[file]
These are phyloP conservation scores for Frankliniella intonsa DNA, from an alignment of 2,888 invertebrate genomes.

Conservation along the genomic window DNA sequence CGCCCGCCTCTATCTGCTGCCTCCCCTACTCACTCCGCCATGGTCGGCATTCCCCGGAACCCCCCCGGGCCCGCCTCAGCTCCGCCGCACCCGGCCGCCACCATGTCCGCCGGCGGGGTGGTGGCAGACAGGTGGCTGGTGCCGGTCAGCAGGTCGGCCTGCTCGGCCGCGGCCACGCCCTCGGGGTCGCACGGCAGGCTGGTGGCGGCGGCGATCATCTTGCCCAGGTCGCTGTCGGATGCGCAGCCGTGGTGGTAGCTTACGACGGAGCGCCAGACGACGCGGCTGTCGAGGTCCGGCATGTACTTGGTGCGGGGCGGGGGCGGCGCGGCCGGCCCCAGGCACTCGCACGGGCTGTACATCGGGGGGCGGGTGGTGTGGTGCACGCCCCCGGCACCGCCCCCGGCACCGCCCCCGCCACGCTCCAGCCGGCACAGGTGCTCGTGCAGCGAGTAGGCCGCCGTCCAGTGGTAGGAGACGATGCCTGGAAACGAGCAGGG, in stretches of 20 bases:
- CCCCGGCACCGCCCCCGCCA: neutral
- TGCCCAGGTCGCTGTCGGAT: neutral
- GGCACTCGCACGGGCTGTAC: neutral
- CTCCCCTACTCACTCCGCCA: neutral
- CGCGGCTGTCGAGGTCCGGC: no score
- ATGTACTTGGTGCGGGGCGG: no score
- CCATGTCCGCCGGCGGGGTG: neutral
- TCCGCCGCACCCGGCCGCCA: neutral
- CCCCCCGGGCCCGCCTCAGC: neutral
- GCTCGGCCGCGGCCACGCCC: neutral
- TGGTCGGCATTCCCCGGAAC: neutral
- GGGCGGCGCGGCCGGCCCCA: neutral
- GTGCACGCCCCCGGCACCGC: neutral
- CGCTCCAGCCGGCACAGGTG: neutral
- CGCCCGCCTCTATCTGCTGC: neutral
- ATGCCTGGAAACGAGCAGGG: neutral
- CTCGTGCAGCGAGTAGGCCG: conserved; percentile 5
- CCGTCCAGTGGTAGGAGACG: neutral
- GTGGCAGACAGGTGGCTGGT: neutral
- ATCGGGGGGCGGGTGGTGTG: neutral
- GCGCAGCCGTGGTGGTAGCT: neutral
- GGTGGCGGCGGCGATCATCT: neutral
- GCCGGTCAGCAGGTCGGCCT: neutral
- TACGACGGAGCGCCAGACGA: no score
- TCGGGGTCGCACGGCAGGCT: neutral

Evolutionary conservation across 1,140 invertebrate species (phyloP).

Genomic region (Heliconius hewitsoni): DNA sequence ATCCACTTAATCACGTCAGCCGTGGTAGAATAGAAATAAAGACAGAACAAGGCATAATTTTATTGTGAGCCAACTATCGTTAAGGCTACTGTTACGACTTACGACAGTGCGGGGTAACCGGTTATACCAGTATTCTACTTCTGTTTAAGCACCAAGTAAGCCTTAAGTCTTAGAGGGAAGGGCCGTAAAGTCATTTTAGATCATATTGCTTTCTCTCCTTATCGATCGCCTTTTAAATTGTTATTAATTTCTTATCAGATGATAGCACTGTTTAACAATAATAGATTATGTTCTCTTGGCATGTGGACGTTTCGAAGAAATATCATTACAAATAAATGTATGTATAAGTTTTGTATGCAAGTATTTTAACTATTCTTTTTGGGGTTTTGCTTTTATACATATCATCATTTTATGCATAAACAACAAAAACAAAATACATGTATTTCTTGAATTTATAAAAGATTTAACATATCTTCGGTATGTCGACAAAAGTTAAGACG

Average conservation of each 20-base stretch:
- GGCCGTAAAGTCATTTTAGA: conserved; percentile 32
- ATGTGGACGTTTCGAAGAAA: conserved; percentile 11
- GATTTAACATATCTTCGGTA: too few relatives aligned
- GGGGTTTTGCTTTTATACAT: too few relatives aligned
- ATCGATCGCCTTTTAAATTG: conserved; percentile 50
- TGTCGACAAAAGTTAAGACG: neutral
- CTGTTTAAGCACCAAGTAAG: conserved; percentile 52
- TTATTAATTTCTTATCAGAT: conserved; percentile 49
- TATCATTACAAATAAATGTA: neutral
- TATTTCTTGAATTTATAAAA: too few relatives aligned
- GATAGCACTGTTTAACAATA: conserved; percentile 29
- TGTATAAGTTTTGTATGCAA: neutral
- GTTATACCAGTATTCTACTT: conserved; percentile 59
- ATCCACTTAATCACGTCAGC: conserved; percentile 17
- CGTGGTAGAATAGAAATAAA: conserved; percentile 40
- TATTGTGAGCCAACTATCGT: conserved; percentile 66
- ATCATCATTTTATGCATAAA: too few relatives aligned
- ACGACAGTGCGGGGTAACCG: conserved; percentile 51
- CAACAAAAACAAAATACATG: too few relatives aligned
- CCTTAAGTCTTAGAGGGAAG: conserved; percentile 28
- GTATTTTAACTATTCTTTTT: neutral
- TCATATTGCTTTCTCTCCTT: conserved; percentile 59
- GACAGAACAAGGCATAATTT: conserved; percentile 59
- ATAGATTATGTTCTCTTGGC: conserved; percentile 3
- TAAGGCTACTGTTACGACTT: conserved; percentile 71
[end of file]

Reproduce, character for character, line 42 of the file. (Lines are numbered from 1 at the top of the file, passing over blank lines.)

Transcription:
- TGTATAAGTTTTGTATGCAA: neutral